At a fringe meeting at the Conservative Party conference Dr Phillip Lee made the suggestion that we have become a selfish society and are no longer prepared to look after our older relatives. This was echoed by Care Minister, Jackie Doyle-Price, who extolled the virtues of ethnic minority families who look after their elderly relatives. Is this an early signal of an orchestrated shift in policy, I wonder? If it is it is a very over simplified view of the situation.
It understates the reality of what has changed in our society in the last 30 years:-
- Obviously people are living much longer in retirement.
- Later life can more frequently stretch into frailty.
- Dementia is more prevalent in the older elderly.
- Care of people with dementia is demanding and can be required for years.
- Families are often scattered around the country, more than in the past.
- Older People’s children are often retired themselves.
- Extended families have multiple demands on their time and resources.
- Many women work full-time and are not available to provide care.
- The shear numbers of older people.
Even so, I believe most families would wish to look after their older relatives if they reasonably could. However all these changed demographic factors mean that direct hands-on family care for older parents is not be possible for everyone. Any new policy direction needs to face up to this and be completely honest with older people.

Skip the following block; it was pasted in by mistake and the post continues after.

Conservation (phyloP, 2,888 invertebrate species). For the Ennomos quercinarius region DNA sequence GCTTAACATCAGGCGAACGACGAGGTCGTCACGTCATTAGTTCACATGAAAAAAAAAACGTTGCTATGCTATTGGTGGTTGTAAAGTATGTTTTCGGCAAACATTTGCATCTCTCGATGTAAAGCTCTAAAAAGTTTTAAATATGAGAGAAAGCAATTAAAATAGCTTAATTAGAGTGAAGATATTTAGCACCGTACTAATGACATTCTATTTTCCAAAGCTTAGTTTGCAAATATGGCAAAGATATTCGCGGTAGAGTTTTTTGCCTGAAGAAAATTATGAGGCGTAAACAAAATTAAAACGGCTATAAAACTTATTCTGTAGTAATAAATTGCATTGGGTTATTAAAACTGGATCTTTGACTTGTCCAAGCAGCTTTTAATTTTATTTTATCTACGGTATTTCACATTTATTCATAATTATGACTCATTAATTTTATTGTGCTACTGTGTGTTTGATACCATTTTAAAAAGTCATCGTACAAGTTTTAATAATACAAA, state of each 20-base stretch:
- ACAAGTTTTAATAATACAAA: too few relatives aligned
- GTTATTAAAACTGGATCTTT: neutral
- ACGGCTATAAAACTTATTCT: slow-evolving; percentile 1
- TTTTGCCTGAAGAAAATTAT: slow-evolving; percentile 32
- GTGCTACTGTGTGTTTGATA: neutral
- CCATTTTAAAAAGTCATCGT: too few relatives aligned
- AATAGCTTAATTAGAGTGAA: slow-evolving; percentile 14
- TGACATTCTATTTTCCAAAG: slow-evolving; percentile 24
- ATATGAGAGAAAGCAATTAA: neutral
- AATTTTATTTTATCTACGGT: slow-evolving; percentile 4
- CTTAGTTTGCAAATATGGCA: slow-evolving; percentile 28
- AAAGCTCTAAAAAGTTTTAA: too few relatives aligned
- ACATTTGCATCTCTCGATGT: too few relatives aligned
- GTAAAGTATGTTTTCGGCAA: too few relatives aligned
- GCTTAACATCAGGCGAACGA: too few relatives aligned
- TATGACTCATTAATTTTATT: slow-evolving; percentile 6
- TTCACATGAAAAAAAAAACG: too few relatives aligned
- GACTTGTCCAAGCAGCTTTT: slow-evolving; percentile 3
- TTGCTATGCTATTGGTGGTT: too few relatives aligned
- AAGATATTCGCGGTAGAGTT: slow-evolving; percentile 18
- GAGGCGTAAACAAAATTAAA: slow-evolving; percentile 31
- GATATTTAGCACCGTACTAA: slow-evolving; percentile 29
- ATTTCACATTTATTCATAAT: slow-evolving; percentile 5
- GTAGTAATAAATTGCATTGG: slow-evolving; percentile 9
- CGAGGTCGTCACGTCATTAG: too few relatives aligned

We simply haven’t saved enough as a society to pay for the cost of retirement. Increased longevity and improved health care have changed everything and whilst this is good news, somebody has to pay for it. It could be through increased taxes, but that would fall on the younger generations who are still working.
Alternatively, older people could cash in the wealth they have accumulated in their houses and pay for their later life themselves, which is a solution I have advocated for a long time. In practice it is the only realistic option, but it could be made easier if there were much better ways of releasing equity from your house. This would enable more older people to pay increased for support in their own homes. This route is difficult currently not just because equity release offers poor value but also the quality of most domicillary care is hardly encouraging.
The other option for some people is to downsize, but again there are limited opportunities. That is where the ” Community Retirement Village ” comes into its own which I have talked about in recent posts.
Politicians won’t sort this out, maybe a Royal Comission on Social Care might ?